Source: IT News

Self-powering notification case

This isn’t just a beautifully designed case for the iPhone – it’s also pretty useful.

Using the iPhone’s electromagnetic energy it glows whenever you receive a new message or a phone call. The product’s manufacturer is currently trying to raise funds through a crowdfunding campaign.

Source: Yahoo News

The tape of tomorrow


Sony has developed tape technology that could lead to tape cartridges that are able to hold 148 gigabits of data per square inch, roughly 74 times the density of standard tapes.

The current standard of tape technology is capable of holding 2 gigabits of data per square inch.

Source: IT World

Nintendo announce this year’s E3

Nintendo has announced that it is continuing with last year’s trend of forgoing a press conference for E3 and instead going for a slew of live streams, Nintendo Directs and Best Buy-based preview gaming.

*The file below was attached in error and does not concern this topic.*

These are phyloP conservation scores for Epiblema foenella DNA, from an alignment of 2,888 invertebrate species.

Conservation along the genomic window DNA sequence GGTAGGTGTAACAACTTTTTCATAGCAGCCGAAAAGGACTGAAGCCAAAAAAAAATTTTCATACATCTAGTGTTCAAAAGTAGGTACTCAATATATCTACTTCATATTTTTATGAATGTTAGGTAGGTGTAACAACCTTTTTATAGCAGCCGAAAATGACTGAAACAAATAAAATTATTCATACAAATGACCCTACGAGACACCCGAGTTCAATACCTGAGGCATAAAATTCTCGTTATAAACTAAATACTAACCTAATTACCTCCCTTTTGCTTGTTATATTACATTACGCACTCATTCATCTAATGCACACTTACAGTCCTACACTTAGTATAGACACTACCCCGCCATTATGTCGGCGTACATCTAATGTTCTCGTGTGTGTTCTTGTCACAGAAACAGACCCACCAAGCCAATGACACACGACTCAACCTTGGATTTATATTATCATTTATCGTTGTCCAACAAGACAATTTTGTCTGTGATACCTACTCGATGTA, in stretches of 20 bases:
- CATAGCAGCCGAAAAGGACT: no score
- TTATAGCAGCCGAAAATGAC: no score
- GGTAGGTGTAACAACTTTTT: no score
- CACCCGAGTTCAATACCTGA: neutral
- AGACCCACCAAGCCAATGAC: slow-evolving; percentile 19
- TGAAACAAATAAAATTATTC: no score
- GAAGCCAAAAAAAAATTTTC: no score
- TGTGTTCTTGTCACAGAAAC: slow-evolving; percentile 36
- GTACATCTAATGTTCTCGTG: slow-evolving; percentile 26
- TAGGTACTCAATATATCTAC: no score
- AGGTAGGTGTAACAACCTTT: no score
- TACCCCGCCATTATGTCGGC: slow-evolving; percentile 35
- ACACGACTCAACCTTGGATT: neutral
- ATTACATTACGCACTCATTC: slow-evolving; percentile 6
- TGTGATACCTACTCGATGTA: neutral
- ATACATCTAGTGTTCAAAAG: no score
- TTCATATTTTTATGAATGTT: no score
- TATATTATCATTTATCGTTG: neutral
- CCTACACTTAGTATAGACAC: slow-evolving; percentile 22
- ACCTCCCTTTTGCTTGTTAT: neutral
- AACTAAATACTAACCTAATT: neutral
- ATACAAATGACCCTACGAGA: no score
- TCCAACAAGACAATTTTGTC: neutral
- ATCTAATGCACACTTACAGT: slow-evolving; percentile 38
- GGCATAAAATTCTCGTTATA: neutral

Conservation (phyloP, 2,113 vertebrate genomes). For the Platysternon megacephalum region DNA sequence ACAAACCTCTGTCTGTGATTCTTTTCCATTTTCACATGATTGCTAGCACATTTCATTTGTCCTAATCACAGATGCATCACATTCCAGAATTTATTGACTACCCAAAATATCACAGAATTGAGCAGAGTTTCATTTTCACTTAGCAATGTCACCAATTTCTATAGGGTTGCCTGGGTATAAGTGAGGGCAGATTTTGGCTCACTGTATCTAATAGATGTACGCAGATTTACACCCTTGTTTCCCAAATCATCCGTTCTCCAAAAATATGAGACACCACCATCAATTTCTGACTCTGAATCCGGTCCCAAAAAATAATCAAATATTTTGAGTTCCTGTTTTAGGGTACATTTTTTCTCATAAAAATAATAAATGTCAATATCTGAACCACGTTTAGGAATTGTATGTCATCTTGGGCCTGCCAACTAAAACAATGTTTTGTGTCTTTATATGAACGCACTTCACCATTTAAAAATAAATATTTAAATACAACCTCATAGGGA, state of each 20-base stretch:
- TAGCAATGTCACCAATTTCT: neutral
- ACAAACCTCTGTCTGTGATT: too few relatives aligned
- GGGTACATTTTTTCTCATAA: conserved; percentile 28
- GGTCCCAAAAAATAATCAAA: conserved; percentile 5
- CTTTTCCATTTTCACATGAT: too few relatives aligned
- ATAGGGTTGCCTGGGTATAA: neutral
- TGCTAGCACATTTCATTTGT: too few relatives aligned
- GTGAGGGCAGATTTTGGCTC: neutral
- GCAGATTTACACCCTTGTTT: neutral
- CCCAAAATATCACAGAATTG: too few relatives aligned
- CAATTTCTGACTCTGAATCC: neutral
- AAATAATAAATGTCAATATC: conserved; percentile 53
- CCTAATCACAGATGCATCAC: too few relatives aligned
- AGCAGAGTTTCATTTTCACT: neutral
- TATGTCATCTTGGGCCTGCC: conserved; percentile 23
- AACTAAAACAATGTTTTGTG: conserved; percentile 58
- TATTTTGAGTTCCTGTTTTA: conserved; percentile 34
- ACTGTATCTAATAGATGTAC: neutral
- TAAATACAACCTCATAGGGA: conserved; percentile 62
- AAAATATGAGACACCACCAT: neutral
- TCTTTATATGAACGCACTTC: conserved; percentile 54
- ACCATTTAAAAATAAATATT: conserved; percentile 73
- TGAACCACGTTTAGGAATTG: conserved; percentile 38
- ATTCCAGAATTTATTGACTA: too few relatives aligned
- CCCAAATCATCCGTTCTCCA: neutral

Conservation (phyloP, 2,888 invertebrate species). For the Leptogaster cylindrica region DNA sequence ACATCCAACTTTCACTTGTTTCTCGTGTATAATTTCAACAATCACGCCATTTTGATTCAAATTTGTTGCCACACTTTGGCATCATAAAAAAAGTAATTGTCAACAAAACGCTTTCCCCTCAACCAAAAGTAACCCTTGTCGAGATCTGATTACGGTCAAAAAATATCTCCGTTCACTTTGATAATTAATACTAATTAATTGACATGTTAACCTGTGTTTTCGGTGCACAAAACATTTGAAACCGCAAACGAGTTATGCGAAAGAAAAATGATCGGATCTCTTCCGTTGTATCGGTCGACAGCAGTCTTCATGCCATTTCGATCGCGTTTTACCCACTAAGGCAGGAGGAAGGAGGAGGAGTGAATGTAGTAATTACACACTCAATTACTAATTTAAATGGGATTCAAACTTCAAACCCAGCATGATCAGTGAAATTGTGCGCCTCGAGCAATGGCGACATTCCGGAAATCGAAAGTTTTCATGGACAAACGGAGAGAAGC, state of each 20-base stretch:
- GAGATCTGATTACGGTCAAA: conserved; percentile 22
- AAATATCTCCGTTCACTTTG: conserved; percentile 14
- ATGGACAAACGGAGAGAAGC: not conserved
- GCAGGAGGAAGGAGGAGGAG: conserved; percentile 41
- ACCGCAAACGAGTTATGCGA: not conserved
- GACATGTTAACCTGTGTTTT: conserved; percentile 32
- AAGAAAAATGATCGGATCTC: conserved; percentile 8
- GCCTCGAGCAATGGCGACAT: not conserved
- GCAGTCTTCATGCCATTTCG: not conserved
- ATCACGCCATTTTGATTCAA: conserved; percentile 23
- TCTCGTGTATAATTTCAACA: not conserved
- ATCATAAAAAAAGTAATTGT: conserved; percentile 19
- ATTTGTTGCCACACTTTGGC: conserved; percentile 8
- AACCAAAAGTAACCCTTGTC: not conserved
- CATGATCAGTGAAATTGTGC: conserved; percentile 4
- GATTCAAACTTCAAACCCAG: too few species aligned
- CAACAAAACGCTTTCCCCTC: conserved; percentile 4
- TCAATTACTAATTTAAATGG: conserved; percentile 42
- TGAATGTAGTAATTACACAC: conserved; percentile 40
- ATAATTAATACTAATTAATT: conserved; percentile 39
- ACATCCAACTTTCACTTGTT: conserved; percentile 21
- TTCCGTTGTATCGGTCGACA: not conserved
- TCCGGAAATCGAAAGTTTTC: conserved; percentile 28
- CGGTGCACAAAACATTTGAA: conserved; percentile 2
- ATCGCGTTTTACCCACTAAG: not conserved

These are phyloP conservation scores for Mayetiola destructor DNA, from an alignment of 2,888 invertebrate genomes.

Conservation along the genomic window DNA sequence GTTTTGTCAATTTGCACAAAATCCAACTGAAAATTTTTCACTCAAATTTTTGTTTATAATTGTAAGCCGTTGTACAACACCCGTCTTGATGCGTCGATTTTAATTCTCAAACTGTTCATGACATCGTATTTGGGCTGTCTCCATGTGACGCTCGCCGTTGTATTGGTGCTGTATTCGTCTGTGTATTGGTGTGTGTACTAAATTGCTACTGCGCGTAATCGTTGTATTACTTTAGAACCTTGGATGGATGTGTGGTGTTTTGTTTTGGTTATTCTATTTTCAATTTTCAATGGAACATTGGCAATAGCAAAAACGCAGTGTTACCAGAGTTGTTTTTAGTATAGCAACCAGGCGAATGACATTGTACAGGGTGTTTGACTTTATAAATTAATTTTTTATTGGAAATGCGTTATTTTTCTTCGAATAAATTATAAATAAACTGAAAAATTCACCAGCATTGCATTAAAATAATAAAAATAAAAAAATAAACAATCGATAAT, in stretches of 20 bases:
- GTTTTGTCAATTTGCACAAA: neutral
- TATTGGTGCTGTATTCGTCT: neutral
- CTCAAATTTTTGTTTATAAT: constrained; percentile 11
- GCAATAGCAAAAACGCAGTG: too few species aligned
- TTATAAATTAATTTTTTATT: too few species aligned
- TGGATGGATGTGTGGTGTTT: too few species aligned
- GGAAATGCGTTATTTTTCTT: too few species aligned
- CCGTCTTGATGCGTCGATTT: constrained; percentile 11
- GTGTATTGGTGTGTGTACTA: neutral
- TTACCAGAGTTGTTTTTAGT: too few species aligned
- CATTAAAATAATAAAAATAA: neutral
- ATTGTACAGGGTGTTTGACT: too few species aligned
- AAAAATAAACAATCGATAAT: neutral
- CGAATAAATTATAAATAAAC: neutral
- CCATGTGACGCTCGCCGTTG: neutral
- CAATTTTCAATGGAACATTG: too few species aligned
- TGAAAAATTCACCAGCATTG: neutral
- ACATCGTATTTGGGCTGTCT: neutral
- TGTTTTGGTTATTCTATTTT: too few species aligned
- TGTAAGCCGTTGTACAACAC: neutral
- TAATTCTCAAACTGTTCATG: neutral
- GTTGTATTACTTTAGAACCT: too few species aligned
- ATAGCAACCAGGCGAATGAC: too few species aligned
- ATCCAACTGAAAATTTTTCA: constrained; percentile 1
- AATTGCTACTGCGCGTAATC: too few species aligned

To find out the details you’ll have to watch this fantastic video (it’s definitely worth the five minutes of your time). We love the fact that Nintendo America COO and president Reggie Fils-Aime was so up for playing the role of his mech counterpart.

In Pictures: NASA Technologies in the Wild

NASA, the US space agency, has undertaken a phenomenal amount of research at a host of institutions to further its work in space.

However, a remarkable number of technologies have sprung out of NASA research that have found their way into other applications. So many, in fact, that NASA produces an annual report of when its technologies have ended up.

This year’s report, entitled Spinoff 2013, was released yesterday, and includes examples in everything from health and safety to transportation and energy.